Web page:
The current EU legislation aims to ensure that cats and dogs traded across borders within the EU come from establishments that are registered by the national competent authority. However, this requires adequate resources and proper enforcement.
Lack of regulation and oversight could lead to unscrupulous breeders keeping animals in terrible conditions, as recently seen in Lithuania where a huge illegal dog breeding operation got exposed after a kidnapped dog was found in an illegal puppy mill. Cats and dogs breeding can happen on an even larger scale in ‘pet farms’, with even worse living conditions and treatment, as revealed by a BBC documentary on an investigation led by our member organisation USPCA. With puppy mills and pet farms breeders gain enormous profits at the expense of animals.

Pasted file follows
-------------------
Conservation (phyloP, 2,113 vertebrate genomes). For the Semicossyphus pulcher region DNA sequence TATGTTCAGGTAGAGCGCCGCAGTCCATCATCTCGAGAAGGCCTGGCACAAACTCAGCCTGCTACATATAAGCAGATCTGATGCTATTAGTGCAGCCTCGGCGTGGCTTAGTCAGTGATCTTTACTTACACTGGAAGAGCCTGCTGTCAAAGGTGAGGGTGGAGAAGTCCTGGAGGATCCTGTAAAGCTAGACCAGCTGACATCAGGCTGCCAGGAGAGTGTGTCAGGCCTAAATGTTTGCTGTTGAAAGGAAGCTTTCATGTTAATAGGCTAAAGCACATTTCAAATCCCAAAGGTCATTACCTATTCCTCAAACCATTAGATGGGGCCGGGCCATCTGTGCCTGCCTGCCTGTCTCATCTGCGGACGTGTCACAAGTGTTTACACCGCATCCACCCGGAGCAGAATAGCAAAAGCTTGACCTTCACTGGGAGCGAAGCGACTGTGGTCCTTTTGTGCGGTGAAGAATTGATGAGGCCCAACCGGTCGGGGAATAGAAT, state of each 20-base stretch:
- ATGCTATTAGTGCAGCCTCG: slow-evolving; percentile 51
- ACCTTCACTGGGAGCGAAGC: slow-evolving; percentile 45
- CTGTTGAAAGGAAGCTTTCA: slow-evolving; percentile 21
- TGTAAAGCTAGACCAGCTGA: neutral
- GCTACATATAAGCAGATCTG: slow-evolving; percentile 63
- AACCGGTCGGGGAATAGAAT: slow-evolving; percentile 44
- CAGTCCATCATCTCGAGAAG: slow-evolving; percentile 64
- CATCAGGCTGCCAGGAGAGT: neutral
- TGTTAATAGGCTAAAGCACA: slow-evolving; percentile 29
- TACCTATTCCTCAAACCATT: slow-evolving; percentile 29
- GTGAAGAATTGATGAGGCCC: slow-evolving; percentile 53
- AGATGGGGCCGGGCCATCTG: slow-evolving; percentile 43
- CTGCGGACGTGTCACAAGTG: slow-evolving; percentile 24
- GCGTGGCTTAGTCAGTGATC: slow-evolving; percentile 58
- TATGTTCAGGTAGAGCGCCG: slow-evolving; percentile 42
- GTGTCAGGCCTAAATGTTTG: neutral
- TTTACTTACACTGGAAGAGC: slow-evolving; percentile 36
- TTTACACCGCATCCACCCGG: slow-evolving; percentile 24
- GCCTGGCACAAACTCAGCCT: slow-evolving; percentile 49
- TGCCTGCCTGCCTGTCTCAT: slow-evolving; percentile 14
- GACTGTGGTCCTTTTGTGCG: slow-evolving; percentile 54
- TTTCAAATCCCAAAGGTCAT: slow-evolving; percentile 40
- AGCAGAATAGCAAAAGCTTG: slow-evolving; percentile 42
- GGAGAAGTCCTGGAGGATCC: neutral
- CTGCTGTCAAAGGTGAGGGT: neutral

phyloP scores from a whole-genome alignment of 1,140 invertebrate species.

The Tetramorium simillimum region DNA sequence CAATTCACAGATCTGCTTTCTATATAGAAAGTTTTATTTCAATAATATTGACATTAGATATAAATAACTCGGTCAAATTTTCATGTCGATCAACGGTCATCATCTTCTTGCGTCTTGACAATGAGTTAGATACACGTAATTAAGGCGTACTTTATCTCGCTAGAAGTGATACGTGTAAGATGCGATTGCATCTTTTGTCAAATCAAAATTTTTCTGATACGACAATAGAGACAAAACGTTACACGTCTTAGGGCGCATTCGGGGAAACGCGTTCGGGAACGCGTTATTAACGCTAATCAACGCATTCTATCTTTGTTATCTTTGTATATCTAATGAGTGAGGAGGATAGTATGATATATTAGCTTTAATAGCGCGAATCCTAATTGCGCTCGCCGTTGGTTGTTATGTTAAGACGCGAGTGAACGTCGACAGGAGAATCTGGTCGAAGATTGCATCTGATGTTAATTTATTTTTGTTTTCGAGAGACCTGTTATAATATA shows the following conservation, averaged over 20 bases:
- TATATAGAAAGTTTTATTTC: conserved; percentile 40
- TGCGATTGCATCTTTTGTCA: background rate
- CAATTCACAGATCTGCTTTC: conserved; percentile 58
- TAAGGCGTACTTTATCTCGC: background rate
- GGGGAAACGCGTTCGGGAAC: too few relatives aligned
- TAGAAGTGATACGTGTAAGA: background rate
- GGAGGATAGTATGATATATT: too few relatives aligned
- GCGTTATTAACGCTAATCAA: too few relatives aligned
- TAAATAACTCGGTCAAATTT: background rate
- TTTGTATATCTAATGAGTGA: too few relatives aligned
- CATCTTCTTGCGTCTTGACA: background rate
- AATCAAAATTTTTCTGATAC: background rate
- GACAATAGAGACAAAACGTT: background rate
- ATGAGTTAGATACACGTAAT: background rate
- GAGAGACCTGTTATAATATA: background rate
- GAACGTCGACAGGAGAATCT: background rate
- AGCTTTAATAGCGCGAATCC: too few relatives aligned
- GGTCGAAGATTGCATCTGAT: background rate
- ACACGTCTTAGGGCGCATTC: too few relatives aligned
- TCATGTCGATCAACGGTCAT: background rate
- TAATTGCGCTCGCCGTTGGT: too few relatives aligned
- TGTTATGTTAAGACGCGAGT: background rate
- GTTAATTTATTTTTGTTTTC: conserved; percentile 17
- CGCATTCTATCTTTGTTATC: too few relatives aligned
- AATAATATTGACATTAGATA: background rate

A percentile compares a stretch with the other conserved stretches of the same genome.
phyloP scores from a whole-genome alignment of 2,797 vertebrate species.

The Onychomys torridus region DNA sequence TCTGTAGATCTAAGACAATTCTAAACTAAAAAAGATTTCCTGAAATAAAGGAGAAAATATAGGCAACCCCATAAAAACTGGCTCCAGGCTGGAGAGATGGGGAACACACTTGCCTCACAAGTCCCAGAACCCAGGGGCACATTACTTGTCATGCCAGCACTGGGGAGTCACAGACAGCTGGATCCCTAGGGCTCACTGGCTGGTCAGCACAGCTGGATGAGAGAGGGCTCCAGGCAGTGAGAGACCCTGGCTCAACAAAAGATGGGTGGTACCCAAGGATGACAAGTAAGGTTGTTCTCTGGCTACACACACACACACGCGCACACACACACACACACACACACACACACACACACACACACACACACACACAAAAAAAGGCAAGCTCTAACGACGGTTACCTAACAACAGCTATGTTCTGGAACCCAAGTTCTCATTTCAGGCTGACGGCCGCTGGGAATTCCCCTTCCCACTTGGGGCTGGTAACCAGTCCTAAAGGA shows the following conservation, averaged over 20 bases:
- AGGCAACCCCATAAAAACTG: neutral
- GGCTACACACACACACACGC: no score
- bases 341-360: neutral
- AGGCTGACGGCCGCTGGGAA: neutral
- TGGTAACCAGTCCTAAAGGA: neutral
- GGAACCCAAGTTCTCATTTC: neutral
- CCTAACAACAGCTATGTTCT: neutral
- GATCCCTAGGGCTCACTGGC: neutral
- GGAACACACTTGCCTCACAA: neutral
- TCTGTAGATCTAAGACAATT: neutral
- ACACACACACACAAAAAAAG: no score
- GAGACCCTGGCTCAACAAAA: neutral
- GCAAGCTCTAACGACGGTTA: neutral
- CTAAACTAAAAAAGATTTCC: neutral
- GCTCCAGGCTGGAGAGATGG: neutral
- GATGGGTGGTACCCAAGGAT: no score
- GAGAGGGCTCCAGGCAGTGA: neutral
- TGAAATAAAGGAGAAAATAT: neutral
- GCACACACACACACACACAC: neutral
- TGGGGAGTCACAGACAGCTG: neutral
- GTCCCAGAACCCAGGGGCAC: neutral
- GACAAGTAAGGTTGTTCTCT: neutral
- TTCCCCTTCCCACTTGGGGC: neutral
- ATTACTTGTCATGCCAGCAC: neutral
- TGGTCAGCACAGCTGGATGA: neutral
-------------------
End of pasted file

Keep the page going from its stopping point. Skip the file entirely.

In addition, the breeding of cats and dogs for extreme or “desirable” traits is booming across Europe, and their trade is mostly happening online. “Desirable” in this context means desirable for humans, and has a major negative impact on the health of the animals.
Inbreeding enhances the likelihood of passing on inherited disordered conditions which can cause breathing problems, deformed legs or poor eyesight. Overbreeding of some breeds also causes many of them to be abandoned when the trend ends, as the customers are no longer interested.